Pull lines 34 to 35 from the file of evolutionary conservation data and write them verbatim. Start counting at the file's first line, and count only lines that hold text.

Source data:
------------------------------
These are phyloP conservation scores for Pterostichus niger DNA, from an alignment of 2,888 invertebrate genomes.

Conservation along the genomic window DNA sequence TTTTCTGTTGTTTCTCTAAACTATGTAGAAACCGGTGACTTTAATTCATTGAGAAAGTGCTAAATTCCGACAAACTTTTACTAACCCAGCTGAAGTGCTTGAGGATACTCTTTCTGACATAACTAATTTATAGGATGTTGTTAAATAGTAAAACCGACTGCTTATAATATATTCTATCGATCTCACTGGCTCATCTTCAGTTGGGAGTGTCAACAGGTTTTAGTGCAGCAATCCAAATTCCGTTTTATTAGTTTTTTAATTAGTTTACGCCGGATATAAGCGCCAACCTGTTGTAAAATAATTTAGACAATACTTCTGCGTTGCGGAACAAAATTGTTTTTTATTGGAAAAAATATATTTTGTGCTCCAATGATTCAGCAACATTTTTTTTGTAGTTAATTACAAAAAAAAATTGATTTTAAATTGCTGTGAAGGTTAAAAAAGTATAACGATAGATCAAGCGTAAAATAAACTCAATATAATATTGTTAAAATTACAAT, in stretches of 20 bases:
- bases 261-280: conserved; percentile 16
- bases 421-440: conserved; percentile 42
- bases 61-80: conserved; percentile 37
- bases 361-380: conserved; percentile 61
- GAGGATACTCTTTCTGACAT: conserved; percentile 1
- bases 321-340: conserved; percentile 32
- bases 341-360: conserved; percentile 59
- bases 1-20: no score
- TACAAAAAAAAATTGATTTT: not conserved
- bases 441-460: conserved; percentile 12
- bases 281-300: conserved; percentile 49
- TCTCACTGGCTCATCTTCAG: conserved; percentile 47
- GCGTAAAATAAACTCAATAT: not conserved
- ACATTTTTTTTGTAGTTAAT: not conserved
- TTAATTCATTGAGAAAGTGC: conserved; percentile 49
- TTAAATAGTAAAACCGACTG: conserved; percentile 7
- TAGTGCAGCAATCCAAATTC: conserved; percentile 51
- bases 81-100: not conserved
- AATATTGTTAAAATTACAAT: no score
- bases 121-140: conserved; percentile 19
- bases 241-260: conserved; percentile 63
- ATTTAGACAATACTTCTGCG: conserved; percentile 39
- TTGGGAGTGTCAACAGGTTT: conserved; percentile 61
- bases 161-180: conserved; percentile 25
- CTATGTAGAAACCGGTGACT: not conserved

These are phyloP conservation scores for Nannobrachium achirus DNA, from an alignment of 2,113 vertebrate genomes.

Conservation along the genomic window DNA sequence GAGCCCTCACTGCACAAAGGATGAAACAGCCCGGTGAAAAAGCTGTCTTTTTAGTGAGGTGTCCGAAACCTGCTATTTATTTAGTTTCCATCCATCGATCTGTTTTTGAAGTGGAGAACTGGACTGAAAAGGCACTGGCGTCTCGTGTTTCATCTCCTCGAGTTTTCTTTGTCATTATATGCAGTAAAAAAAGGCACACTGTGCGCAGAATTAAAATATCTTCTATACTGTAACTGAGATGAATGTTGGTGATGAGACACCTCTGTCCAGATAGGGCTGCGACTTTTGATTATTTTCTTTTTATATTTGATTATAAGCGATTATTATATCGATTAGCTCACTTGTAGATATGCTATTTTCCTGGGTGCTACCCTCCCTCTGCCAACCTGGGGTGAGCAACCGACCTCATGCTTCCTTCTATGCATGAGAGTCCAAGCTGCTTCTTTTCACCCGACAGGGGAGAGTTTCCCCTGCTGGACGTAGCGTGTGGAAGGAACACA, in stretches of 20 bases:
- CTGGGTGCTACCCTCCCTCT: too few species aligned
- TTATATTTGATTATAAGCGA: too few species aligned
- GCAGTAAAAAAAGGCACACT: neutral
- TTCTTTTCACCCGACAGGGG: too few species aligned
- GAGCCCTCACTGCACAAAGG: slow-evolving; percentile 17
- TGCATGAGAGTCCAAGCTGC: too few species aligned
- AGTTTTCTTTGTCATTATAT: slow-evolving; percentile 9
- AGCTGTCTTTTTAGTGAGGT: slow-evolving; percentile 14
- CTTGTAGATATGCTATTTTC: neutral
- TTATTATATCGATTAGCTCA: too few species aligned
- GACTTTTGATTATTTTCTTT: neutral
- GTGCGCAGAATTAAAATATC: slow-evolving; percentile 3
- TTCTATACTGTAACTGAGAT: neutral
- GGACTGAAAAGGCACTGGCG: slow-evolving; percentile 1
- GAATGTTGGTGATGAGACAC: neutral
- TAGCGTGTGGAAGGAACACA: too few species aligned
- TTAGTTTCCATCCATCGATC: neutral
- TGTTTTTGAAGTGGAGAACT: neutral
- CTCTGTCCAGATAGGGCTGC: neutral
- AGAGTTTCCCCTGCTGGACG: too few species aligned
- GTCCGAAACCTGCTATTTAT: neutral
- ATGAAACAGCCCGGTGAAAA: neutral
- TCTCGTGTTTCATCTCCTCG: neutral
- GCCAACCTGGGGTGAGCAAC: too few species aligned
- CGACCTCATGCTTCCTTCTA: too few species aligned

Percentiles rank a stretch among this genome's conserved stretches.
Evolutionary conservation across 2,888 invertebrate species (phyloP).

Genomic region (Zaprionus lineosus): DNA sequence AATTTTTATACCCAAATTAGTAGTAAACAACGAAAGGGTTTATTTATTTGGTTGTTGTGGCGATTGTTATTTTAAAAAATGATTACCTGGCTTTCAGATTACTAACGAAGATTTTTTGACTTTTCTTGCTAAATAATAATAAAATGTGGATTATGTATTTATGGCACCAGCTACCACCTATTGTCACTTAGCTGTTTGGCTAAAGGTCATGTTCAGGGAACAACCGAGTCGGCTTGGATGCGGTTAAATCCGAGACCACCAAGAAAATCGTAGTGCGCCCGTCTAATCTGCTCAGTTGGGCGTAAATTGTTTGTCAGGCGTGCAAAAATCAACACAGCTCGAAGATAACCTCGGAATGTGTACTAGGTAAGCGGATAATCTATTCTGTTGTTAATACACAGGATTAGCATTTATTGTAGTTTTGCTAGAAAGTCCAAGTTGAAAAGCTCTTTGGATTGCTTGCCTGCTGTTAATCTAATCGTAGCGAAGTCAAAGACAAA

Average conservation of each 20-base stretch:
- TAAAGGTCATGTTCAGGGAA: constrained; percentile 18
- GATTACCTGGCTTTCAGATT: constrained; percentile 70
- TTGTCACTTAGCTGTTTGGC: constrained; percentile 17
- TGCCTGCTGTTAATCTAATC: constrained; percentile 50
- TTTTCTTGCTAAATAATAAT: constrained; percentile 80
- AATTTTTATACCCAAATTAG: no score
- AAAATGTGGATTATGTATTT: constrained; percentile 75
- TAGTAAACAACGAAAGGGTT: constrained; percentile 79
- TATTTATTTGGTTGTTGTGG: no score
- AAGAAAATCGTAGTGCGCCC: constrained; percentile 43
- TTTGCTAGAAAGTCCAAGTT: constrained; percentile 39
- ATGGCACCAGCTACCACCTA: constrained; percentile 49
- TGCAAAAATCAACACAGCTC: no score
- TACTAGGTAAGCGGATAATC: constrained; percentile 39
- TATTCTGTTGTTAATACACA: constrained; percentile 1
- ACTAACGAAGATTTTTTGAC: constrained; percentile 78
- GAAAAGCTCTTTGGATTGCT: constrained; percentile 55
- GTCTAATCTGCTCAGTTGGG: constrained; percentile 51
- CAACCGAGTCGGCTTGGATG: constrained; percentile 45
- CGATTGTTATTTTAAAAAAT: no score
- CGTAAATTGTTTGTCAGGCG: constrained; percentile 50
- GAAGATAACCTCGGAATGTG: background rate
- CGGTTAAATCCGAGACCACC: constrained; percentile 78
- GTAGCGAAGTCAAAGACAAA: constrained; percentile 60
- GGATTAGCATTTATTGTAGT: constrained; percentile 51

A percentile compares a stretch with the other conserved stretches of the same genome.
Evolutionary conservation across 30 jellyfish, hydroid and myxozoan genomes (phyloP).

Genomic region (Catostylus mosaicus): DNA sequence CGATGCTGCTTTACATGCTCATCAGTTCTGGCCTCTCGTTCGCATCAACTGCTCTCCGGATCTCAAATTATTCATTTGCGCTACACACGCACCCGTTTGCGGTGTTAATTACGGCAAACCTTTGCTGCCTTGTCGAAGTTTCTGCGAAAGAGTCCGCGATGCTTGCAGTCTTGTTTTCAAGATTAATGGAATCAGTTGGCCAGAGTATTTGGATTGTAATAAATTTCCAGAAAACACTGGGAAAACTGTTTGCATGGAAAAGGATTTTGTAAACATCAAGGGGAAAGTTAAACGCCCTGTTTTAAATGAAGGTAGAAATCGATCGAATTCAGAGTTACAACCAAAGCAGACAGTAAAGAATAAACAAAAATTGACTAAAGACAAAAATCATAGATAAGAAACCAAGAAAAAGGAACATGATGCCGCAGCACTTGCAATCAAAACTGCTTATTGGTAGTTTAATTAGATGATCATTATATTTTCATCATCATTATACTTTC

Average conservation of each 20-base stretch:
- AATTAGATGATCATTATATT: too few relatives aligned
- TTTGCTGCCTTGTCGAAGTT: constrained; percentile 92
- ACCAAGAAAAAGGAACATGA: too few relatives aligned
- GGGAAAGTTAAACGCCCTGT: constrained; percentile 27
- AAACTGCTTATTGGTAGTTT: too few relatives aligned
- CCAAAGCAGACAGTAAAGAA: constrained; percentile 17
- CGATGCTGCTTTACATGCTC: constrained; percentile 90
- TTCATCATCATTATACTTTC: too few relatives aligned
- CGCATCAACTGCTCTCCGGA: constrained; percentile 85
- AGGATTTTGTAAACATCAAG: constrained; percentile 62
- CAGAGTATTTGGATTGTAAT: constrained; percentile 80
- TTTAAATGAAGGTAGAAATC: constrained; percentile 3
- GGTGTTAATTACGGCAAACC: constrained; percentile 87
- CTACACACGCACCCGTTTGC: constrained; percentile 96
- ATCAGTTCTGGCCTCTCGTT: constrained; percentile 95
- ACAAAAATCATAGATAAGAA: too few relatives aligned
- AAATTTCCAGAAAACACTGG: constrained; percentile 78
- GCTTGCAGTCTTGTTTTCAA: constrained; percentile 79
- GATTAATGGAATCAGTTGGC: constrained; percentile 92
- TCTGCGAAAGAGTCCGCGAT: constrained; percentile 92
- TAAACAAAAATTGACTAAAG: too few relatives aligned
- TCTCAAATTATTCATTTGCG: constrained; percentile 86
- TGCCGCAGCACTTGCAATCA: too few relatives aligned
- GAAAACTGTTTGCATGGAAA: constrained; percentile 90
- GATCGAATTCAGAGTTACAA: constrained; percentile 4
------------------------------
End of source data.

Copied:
- GAGCCCTCACTGCACAAAGG: slow-evolving; percentile 17
- TGCATGAGAGTCCAAGCTGC: too few species aligned